By Yuen Foong Khong
From global battle I to Operation wasteland typhoon, American policymakers have time and again invoked the "lessons of heritage" as they meditated taking their state to conflict. Do those old analogies really form coverage, or are they essentially instruments of political justification? Yuen Foong Khong argues that leaders use analogies no longer purely to justify guidelines but in addition to accomplish particular cognitive and information-processing initiatives necessary to political decision-making. Khong identifies what those initiatives are and indicates how they are often used to give an explanation for the U.S. selection to intrude in Vietnam. hoping on interviews with senior officers and on lately declassified files, the writer demonstrates with a precision now not attained by means of prior reviews that the 3 most crucial analogies of the Vietnam era--Korea, Munich, and Dien Bien Phu--can account for America's Vietnam offerings. a unique contribution is the author's use of cognitive social psychology to help his argument approximately how people analogize and to give an explanation for why policymakers usually use analogies poorly.
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Extra resources for Analogies at War: Korea, Munich, Dien Bien Phu, and the Vietnam Decisions of 1965
Indeed, in each case, I also document how detractors tried to point out the flaws of those analogies. I join these detractors only in part 3 of this work, where I point to differences between historical situations obscured by the analogies policymakers used and explain why those differences mattered. " To argue that the Munich analogy influenced the Vietnam decisions of 1965, one would need to show two things. First, that the analogy was very much on the minds of the central decision-makers and that it was used at important junctures in the policy process.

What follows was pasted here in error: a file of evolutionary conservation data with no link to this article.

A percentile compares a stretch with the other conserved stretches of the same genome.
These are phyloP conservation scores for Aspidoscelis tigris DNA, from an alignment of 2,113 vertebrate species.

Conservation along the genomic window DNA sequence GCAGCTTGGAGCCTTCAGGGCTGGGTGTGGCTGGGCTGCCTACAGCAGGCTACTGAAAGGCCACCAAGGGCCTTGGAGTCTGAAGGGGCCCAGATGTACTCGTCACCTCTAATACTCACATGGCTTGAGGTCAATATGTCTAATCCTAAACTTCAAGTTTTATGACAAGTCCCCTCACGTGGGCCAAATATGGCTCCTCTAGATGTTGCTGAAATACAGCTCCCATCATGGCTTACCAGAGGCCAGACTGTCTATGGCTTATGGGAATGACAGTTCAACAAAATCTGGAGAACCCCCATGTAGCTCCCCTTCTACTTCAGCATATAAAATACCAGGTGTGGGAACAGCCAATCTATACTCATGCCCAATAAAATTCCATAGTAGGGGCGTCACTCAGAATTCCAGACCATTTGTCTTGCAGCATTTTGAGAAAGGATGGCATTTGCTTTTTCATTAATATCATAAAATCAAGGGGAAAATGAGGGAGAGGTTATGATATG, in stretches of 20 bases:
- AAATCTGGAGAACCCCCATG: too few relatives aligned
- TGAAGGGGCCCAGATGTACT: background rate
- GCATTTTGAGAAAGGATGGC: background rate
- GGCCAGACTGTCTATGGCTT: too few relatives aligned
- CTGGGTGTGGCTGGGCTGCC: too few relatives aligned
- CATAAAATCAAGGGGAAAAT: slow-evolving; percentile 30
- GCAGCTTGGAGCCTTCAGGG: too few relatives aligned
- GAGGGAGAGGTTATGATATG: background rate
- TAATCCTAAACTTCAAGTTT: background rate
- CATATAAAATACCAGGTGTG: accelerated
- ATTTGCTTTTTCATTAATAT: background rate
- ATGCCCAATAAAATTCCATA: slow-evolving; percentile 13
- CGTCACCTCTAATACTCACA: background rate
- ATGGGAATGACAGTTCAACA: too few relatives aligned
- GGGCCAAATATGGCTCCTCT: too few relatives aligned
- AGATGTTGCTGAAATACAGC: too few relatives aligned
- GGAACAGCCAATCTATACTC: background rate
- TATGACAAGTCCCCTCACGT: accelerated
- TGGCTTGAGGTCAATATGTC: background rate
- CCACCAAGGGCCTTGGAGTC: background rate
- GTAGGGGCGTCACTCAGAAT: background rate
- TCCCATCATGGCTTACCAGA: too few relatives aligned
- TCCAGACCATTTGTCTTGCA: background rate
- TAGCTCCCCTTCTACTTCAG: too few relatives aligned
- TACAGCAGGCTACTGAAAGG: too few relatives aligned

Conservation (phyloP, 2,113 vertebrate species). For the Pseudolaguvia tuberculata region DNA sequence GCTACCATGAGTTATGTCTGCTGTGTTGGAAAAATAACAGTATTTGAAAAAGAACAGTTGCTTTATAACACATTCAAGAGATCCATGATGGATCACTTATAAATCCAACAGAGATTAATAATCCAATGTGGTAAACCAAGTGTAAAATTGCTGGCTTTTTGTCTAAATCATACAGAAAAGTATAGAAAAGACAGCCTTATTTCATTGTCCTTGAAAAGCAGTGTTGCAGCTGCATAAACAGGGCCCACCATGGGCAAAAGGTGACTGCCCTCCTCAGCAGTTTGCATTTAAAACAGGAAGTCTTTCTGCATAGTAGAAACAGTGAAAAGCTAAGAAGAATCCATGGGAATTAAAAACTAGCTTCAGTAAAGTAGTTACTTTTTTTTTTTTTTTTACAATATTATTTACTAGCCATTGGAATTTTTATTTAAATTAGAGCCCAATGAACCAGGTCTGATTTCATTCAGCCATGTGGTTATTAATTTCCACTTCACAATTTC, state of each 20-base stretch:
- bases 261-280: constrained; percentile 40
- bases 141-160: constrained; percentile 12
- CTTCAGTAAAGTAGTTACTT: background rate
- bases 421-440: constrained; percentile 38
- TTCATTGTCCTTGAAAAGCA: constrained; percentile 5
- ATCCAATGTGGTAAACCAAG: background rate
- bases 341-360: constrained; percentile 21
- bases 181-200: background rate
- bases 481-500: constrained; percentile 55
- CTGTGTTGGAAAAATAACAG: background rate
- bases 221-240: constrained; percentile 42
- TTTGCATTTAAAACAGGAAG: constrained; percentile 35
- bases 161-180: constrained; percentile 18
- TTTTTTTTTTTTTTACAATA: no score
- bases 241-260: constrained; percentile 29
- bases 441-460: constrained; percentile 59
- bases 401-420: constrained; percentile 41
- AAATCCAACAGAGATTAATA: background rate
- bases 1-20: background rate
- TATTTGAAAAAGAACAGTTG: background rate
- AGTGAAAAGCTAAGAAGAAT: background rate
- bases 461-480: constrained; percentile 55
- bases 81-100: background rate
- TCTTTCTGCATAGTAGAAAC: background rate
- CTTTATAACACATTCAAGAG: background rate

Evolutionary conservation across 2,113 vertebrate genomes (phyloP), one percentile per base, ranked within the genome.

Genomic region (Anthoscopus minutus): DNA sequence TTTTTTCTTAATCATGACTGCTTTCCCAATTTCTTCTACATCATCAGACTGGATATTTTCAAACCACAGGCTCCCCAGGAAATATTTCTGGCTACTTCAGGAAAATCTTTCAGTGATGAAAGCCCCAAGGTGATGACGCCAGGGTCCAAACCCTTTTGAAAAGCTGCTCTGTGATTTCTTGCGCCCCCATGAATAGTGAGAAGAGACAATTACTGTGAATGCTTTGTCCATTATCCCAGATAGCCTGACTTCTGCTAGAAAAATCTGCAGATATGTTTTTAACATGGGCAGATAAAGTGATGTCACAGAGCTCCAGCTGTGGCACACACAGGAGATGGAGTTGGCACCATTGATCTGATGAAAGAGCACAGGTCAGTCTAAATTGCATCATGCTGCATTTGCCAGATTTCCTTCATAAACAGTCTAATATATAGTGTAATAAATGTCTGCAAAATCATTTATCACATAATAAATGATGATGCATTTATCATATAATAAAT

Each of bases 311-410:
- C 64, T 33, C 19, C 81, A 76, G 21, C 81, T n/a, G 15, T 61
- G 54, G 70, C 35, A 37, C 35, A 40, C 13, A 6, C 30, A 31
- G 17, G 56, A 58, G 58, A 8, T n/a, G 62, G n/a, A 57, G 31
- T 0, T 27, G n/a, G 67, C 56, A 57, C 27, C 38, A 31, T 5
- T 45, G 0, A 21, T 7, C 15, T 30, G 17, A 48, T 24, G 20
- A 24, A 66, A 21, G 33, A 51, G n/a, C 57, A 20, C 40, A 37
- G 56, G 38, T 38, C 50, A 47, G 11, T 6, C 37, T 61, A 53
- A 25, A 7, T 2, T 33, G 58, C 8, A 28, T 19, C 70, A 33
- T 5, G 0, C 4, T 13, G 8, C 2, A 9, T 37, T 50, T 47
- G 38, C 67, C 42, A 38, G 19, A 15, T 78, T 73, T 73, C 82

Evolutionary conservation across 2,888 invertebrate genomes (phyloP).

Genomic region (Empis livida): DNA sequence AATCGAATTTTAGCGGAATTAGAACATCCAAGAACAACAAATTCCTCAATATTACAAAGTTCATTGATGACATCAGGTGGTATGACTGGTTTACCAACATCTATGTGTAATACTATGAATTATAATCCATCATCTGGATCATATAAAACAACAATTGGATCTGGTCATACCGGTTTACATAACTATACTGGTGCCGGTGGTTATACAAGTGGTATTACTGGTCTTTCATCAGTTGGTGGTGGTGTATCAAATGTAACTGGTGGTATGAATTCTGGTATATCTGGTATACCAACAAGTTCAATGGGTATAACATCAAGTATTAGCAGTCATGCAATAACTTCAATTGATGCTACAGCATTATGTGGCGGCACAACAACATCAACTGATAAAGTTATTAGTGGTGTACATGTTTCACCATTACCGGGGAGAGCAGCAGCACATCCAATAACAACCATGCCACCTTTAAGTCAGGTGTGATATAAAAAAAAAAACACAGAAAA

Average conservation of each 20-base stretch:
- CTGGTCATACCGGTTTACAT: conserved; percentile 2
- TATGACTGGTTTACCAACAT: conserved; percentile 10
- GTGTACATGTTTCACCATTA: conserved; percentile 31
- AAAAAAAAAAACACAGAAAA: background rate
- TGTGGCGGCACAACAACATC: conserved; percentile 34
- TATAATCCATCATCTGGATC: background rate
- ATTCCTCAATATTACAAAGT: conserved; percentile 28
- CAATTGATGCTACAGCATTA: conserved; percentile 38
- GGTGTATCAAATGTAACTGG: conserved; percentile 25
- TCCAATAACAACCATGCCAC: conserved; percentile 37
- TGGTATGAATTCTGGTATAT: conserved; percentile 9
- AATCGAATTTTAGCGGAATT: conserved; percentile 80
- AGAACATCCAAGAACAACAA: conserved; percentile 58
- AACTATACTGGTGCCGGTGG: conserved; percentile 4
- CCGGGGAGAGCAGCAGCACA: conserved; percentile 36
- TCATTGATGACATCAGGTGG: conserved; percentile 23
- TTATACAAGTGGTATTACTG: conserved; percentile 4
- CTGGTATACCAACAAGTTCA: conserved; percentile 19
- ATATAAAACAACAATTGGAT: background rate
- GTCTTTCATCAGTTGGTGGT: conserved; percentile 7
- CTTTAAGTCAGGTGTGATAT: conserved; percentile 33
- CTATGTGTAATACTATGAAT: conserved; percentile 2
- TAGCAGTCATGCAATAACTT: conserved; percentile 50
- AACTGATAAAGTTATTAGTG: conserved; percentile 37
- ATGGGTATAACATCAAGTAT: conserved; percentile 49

Beliefs, the investigator deduces what implications they have for decision. If the characteristics of the decision are consistent with the actor's beliefs, there is at least a presumption that the beliefs may have played a causal role in this particular instance of decision-making. 47 Establishing congruence is merely the first step toward showing that beliefs may have played a causal role. George worries about spurious consistency and overly causal imputation of cause and effect. " To this end, he performs a series of ingenious thought experiments and subjects "causal interpretations in single-case analysis" to these" series of hurdles ...
189; Kahin, Intervention, pp. 312-14. S. credibility, the United States rejected the nonintervention options in 1965 whereas it found the nonintervention options acceptable in 1954. I take up this issue in the next chapter. culation is able to explain why C' was chosen over D' or E'. In fact, if one takes the logic of containment or credibility seriously, one would expect options D' or E' to be chosen over C'. S. objectives. Obviously, some factor other than containment or credibility was at work.